system comet (μ ± 95% CI) BLEU (μ ± 95% CI) chrF2 (μ ± 95% CI) TER (μ ± 95% CI)
Baseline: en-tr-1 84.0 (84.0 ± 2.0) 23.0 (23.0 ± 4.9) 54.0 (54.1 ± 3.6) 65.8 (65.8 ± 5.6)

89.6 (89.6 ± 1.5)

(p = 0.0010)*

49.6 (49.8 ± 5.1)

(p = 0.0010)*

68.1 (68.2 ± 3.4) (p = 0.0010)*

44.2 (44.1 ± 4.9)

(p = 0.0010)*


90.5 (90.6 ± 1.3)

(p = 0.0010)*

51.7 (51.8 ± 5.1) (p = 0.0010)*

67.8 (67.8 ± 3.5)

(p = 0.0010)*

42.8 (42.7 ± 5.0) (p = 0.0010)*
Baseline: en-es-1 85.0 (85.1 ± 2.0) 37.3 (37.4 ± 4.3) 66.6 (66.7 ± 2.9) 46.1 (46.0 ± 4.7)

87.6 (87.7 ± 1.8)

(p = 0.0010)*

38.5 (38.8 ± 6.4)

(p = 0.2747)

70.0 (70.1 ± 2.9)

(p = 0.0100)*

39.3 (39.1 ± 3.5)

(p = 0.0010)*


89.6 (89.7 ± 1.5)

(p = 0.0010)*

48.1 (48.2 ± 4.3) (p = 0.0010)* 74.6 (74.7 ± 2.5) (p = 0.0010)* 34.9 (34.8 ± 3.6) (p = 0.0010)*
Baseline: en-ca-1 84.3 (84.2 ± 2.0) 38.0 (37.9 ± 4.8) 63.2 (63.2 ± 3.5) 57.9 (57.9 ± 6.1)

84.6 (84.6 ± 2.1)

(p = 0.2178)

42.5 (42.3 ± 5.3)

(p = 0.0320)*

63.3 (63.3 ± 3.7)

(p = 0.3836)

49.0 (48.9 ± 6.5)

(p = 0.0010)*


86.6 (86.6 ± 2.0)

(p = 0.0010)*

47.2 (47.0 ± 5.1) (p = 0.0010)* 67.8 (67.8 ± 3.3) (p = 0.0040)* 44.0 (43.9 ± 5.7) (p = 0.0010)*

Table 3. Automatic evaluation results.

In the following three subsections, we report the results for each language pair.

4.1.1. English → Turkish MT Engines

The baseline English → Turkish MT engine has the lowest BLEU score of the nine engines in the study. However, when it was fine-tuned with the smaller localization corpus (en-tr-2), the BLEU score improved considerably from 23 to 49.6. When the large corpus was used for fine-tuning (en-tr-3), the score increased further. However, as may be observed from Table 3, although the size of the custom corpus is larger, the improvement from en-tr-2 to en-tr-3 remains modest. Similarly, in the case of chrF2, the score improves considerably when either a small or large corpus is introduced for fine-tuning. However, en-tr-2 has only a slightly higher (less than one point) score than en-tr-3 (68.1 vs 67.8, respectively). Measuring the fewest possible editing steps from MT to the human reference with TER so that a lower score implies better quality output, small and large corpora improved scores considerably. Akin to the BLEU scenario, fine-tuning with the large corpus improved the score slightly compared to fine-tuning with the small corpus (44.2 vs. 42.8, respectively). COMET scores also imply a gradual improvement with the addition of in-domain corpora. Nevertheless, as can be inferred from Table 4, the difference between en-tr-2 and en-tr-3 is only significant in COMET score and no significant change is observed in the other three metrics.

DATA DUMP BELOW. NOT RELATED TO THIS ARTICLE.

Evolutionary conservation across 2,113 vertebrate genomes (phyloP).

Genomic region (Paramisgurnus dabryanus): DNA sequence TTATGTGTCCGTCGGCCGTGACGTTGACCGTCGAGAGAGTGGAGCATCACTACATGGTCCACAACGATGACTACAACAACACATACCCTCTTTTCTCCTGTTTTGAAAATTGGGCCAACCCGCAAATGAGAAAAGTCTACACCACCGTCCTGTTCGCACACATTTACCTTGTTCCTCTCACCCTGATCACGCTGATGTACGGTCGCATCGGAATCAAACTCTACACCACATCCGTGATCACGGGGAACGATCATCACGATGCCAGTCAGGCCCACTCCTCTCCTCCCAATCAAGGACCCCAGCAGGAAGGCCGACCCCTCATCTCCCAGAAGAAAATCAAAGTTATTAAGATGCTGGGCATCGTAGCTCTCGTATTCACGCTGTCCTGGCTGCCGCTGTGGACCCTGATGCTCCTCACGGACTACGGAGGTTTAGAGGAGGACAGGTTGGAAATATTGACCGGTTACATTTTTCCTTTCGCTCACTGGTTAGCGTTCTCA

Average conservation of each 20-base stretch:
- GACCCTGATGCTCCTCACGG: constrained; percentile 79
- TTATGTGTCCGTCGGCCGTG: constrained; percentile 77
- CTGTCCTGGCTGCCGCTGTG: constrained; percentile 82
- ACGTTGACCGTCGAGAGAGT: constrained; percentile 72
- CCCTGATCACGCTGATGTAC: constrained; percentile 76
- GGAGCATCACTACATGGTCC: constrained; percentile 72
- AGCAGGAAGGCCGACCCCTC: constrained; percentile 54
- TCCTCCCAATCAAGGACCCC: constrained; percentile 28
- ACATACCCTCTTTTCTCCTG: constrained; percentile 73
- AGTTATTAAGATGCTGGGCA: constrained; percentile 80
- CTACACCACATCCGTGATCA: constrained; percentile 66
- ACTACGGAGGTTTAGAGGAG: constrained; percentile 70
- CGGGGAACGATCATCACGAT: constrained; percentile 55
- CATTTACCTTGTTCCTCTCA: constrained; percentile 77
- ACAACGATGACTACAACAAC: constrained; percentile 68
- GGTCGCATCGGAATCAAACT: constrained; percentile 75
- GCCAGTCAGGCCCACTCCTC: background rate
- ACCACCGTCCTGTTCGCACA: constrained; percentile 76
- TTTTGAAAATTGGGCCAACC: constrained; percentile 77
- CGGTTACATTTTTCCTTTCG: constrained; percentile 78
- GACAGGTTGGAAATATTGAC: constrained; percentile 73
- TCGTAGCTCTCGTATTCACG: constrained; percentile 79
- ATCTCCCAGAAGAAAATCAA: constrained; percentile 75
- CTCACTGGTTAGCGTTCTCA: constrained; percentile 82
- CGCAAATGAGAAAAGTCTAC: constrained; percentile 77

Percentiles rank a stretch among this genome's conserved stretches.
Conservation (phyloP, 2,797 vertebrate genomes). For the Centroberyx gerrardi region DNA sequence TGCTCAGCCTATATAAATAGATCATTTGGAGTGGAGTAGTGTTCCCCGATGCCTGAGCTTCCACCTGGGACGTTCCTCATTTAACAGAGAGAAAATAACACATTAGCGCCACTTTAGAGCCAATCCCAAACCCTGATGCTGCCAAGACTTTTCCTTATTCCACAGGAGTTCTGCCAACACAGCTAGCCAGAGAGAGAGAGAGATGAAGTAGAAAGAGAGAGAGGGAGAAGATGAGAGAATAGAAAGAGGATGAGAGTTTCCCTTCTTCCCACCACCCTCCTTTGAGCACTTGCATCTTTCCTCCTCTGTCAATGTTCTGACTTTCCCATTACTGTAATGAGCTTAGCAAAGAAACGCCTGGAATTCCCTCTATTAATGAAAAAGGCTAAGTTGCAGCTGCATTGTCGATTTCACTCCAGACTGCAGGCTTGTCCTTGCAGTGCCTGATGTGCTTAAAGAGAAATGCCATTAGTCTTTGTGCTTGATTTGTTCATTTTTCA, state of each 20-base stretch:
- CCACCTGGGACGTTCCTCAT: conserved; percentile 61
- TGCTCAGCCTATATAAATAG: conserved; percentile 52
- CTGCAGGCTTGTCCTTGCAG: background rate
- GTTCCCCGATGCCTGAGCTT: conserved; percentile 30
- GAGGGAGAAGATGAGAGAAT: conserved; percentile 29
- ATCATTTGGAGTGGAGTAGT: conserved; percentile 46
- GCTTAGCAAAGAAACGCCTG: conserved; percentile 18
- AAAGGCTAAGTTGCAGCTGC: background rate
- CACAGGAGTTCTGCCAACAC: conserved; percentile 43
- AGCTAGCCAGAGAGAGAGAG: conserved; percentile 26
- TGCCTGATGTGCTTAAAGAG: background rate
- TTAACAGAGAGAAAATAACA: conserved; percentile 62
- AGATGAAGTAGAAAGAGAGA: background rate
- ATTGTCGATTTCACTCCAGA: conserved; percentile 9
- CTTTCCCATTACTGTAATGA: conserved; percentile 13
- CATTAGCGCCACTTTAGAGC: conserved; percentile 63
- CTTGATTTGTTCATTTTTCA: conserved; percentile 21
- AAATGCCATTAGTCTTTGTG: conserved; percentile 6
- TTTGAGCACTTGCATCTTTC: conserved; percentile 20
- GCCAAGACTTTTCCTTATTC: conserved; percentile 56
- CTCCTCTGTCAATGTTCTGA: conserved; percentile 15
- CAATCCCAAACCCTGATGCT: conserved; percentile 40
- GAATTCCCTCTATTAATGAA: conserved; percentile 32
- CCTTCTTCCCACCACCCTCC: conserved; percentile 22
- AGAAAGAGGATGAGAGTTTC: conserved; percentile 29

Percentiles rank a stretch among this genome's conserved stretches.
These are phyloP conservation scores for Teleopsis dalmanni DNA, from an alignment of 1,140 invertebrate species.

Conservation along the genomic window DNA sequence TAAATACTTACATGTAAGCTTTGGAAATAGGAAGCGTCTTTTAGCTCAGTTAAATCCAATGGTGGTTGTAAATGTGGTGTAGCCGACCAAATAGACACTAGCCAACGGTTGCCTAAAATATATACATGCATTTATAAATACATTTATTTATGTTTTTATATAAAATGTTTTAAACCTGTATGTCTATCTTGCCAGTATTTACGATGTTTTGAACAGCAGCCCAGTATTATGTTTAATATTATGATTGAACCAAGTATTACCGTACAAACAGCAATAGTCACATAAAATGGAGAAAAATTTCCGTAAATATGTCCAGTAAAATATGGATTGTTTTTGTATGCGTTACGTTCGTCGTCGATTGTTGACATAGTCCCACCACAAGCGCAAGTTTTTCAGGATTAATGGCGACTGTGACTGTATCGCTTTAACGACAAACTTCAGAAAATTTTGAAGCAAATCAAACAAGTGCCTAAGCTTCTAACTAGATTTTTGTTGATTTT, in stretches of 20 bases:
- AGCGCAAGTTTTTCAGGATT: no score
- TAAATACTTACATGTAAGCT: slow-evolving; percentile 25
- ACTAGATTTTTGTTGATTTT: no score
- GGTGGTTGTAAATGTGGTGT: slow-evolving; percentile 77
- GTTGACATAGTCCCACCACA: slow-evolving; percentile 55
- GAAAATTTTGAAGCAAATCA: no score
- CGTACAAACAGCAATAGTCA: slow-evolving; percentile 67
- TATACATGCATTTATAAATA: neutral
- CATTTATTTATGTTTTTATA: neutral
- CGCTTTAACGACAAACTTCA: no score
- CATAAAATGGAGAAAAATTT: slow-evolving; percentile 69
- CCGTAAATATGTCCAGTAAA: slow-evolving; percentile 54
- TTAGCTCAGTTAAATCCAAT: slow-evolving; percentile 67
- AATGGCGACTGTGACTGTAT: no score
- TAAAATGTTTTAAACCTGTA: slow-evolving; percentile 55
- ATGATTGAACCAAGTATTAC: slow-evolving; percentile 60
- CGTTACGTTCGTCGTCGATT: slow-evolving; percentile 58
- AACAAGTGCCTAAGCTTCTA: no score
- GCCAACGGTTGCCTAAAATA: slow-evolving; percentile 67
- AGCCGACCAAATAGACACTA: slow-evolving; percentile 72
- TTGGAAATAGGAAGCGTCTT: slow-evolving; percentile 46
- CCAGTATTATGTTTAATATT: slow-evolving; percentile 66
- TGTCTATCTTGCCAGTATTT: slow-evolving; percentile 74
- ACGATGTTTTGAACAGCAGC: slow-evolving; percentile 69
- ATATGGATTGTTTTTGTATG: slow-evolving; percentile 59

system comet (μ ± 95% CI) BLEU (μ ± 95% CI) chrF2 (μ ± 95% CI) TER (μ ± 95% CI)
en-tr-2 89.6 (89.6 ± 1.5) 49.6 (49.8 ± 5.1) 68.1 (68.2 ± 3.4) 44.2 (44.1 ± 4.9)

90.5 (90.6 ± 1.3)

(p = 0.0480)*

51.7 (51.8 ± 5.1)

(p = 0.1079)

67.8 (67.8 ± 3.5)

(p = 0.2837)

42.8 (42.7 ± 5.0)

(p = 0.1319)

Table 4. A comparison of the en-tr-2 to en-tr-3 MT systems in terms of automatic evaluation metrics. This comparison shows the impact of increasing the fine-tuning corpus from approx. 500,000 words to approx. 2,000,000 source words in this language pair.

These overall scores imply that for English → Turkish engines, even a small fine-tuning corpus can improve translation quality considerably, while the effect of a much larger fine-tuning corpus may only improve quality marginally when compared to the small corpus. Figure 2 provides a graphical depiction using all four evaluation metrics.

A graph of different colored bars Description automatically generated

Figure 2. Comparison of the automatic evaluation scores in English → Turkish.